To close, check out these journals and Khanom’s other works on Amazon here. They are a must-have. I almost never log the books we read. This will definitely help us keep track. Who knows? Perhaps, we will know if we read thousands of books before the normal age for kindergarten like one of my friend bi’ithnillah. *winks*

Thank you for reading,

~ A Ducktrinor Mom aka The Unicorn-Alien Mommy ~

peace out alien

The Ducktrinors I & II – A Review by The Tsundoku Chronicles

The ducktrinors neelam.png

“I really enjoyed this book. It was so nice to see Muslim characters and I love that more books are coming out with Muslim rep. When I first heard of the book I was really intrigued as it was a science fiction book and I don’t really see that in Islamic fiction.
I enjoyed reading this from the first page. I really liked how brave and courageous that Hanifa was as she lived in a world where any small indication that you practice and religious activity is punishable by death. So no one can pray, fast or anything else that shows you practice a faith. It’s a world where technological advancement is the most important thing. She eventually becomes the leader of a rebellion in which people seek the freedom to practice their religion and she goes in search of the people of cave.
She also gains the support of her siblings and grandfather. I also liked her brother Malik who also plays a main role. We see everything happening from both their point of views.
I loved how the history of the world is shown to us with memories and flashbacks. The plot is great and kept me interested throughout and i loved the build up. It’s definitely worth reading especially for teenagers and young adults.”— The Tsundoku Chronicles

Rating: 4/5

the ducktrinors rrathon

The Blessed Bananas – A Review

Bismillah,

Blessed Bananas Front Cover

Synopsis: Everyone in the village knows not to come near the cranky, old monkey Rico or his precious bananas. However, after some unwanted encounters, Rico learns a life-changing lesson. Find out how in this heart-warming tale of friendship, kindness and the power of prayer.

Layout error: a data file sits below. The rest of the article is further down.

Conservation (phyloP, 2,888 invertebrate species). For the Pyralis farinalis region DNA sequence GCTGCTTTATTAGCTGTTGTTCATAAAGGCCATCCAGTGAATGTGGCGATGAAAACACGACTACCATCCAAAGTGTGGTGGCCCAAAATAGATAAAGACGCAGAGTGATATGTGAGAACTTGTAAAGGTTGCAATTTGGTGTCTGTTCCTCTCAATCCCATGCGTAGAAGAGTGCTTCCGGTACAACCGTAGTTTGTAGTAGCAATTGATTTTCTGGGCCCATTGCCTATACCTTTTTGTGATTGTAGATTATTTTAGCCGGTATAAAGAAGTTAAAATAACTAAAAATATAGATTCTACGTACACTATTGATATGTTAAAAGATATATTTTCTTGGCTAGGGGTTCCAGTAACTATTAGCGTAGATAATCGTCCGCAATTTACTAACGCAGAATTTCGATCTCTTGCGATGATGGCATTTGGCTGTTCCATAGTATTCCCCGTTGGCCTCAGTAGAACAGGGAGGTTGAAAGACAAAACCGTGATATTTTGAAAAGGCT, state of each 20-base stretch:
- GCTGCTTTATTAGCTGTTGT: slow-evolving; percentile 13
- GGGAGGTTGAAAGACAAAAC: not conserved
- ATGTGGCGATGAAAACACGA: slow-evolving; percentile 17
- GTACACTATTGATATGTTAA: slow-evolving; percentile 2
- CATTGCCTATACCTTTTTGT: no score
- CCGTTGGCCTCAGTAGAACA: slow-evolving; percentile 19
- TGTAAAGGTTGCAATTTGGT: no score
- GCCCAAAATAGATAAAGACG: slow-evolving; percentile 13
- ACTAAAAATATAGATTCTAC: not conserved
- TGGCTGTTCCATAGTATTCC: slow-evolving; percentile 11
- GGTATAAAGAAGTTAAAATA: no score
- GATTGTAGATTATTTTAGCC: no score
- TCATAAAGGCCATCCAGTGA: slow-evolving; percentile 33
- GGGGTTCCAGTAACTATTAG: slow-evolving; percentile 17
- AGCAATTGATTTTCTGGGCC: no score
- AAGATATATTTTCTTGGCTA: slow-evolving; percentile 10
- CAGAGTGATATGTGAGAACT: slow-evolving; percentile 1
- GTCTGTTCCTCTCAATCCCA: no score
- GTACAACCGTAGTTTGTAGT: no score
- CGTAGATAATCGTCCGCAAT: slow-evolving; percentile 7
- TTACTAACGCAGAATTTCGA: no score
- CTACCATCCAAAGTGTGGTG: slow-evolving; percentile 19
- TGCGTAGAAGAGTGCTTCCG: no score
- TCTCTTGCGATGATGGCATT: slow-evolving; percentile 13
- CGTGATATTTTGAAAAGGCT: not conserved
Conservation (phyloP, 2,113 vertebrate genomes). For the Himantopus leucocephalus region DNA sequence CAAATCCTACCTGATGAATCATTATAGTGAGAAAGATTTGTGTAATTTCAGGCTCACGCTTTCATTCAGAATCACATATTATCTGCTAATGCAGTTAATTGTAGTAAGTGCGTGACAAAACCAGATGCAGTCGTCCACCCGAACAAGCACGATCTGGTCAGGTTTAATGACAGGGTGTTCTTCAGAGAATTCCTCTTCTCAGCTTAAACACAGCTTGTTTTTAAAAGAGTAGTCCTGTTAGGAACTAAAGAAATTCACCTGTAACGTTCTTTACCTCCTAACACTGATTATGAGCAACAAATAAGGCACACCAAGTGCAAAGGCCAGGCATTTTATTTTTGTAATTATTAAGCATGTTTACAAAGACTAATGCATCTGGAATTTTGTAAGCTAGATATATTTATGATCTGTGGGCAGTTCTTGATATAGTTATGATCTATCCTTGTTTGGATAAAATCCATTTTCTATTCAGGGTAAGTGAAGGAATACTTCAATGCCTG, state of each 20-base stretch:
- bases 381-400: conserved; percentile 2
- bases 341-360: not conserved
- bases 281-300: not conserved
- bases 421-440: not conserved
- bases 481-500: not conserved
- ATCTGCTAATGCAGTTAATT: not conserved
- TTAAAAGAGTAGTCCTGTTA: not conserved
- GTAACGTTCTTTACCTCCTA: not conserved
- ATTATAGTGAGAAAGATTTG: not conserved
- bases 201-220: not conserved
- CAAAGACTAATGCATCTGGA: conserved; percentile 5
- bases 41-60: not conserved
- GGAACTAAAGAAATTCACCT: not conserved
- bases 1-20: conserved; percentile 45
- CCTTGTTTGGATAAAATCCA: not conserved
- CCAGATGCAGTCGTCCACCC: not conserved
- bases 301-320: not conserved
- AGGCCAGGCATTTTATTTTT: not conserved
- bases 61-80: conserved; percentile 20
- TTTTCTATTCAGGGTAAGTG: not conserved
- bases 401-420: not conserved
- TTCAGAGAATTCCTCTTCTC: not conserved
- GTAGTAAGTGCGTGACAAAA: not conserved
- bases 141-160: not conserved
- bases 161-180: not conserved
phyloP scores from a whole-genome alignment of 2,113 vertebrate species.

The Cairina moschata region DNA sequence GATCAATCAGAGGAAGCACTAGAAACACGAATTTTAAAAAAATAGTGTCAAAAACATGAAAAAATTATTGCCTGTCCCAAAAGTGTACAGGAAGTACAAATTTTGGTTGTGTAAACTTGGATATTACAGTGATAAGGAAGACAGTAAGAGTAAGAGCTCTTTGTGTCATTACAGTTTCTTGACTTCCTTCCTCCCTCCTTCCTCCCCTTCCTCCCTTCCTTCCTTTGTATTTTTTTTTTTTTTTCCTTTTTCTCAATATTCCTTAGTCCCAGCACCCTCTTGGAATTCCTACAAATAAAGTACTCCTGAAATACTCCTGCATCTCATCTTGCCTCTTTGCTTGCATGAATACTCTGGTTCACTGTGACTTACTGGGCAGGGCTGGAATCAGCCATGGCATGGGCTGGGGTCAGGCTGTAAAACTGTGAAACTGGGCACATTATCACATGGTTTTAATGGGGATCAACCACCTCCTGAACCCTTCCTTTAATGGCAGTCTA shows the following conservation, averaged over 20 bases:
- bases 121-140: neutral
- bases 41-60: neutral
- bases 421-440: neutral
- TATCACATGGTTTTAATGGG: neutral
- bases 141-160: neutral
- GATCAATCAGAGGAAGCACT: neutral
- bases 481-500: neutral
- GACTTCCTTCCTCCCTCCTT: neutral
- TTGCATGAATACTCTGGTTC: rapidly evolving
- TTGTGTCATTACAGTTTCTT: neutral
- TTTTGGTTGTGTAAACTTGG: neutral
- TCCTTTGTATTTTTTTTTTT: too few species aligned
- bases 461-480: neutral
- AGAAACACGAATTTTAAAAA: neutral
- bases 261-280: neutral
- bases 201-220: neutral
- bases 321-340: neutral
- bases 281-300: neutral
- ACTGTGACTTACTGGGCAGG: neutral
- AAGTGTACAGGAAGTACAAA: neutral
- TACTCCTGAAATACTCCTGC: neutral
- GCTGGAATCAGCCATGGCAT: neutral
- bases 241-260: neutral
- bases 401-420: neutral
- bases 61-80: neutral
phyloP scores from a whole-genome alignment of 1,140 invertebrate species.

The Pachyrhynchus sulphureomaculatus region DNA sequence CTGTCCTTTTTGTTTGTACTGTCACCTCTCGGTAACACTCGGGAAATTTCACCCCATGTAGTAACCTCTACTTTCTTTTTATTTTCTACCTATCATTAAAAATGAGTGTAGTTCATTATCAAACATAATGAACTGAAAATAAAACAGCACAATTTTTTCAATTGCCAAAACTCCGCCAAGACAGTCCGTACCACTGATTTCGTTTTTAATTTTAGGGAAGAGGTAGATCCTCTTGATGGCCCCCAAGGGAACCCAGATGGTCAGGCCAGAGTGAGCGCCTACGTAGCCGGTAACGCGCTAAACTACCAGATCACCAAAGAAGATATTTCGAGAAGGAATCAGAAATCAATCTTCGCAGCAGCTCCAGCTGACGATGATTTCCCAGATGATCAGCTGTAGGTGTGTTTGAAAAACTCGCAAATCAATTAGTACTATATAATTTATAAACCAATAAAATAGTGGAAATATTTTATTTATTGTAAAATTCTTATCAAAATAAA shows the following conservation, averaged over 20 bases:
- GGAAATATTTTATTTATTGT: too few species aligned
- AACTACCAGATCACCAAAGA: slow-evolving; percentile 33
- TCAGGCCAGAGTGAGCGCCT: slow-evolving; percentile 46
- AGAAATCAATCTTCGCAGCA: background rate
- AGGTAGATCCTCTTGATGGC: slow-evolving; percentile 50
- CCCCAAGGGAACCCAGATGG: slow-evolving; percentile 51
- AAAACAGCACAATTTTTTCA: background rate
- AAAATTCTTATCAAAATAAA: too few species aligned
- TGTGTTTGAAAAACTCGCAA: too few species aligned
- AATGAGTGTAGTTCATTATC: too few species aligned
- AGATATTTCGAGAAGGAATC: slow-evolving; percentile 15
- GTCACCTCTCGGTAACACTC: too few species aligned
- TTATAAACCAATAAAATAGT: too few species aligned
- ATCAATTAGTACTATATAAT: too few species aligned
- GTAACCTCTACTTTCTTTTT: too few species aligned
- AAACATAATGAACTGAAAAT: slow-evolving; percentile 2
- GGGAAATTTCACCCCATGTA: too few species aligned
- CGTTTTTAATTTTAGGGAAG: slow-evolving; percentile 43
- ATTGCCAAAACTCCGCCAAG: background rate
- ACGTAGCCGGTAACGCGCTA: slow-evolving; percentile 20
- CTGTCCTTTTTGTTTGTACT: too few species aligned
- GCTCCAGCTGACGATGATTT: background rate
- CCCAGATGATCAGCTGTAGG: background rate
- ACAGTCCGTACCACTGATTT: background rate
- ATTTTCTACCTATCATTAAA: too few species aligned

Age Range: 4 to 6 years old

Author: Tayyaba Syed is an award-winning author and freelance journalist. Her work
has been featured in numerous publications including NPR, Islamic Horizons, Azizah Magazine, Chicago Crescent, Halal Consumer and Chicago Parent. She also co-authored four chapter books in the popular kids’ series Jannah Jewels. Tayyaba works as the Research Specialist for Daybreak Press and a Curriculum Consultant for Whitestone Foundation’s Author Development Program. She also designs unique plots for Noor Kids educational books as their Creative Developer. You can read more about her at her website.

Illustrator : Melani Putri is an illustrator based in Jakarta, Indonesia. After finishing her visual art education at Bandung Institute of Technology, she has been focusing on children’s book illustration and has won the National Folktale Illustration award in 2016. Her illustration works include children’s books, greeting cards, posters and stationery.
Please visit her website at www.memels.com.

Publisher: Prolance

Thoughts: The Blessed Bananas is a one of a kind Muslim fable with 50 pages. Like all fables, it teaches a morale. If you have a child who doesn’t like sharing, this is perhaps a book you should have because it teaches one to share. The illustrations are also bright and beautiful masha’Allah.

My only criticisms are that I found the book a bit preachy and over the required number of pages for a traditionally published children’s book.

blessed bananas 2

You can order you at https://www.tayyabasyed.com/bookstore.

~I received a free copy for the purpose of this review.~

Thank you for reading,

~A Ducktrinor Mom~

Mommy Who Is Allah? Al-Khaliq (The Creator) – A Review

Bismillah,

MWIA9

Age Range:  3+

Series: Mommy Who Is Allah?

Author: Susan Jones was born in New Orleans, Louisiana in 1969. She grew up in Houston, Texas, and converted to Islam in 1999. She studied the religion in Dubai, UAE, where she opened a bookstore, providing Islamic material in English. Jones is also an ESL instructor and taught English in the UAE and in KSA for almost 15 years. She enjoys writing poetry and informative Interfaith essays. “Mommy, Who Is Allah?” is her first children’s book series and Al-Khaliq (The Creator) is the first book in the series of 6 other books that are intended to inspire love and appreciation for Allah, The Creator.

Illustrator : Vicky Amrullah (He is a guy by the way 😉 )

Publisher: Djarabi Kitabs Publishing

Price : $4.99 for the eBook and $12.99 for the paperback available on Amazon and other outlets

Summary: Book 1 of the “Mommy, Who Is Allah?” series focuses on the attribute of Allah, Al-Khaliq; The Creator. Throughout the story, children will learn that Allah has created all that exists.

Thoughts: AbdulRahman also known as Dahumie is a very sweet and curious boy. He is more attentive than he used to be and that’s normal. In Al-Khaliq (The Creator), Dahumie indulges in his mother’s teachings about Allah. To make it fun and grab more of his attention, Mommy uses imaginary finger cymbals (instruments) to snap her fingers and introduce the creations of Allah; especially the stars.

finger cymbals 1

Al-Khaliq (The Creator) is a very fun, sweet, and loving book we can use to each one of the attribute of Allah to our young mumeens. Knowing this name of Allah has many rewards masha’Allah, and it’s wonderful that the Author started with this particular attribute to help with the education of young Muslims.

I recommend it to Muslim Moms without any bias ;).

Jazakh’Allah khair for reading,

~A Ducktrinor Mom~

 

Picture credit : Google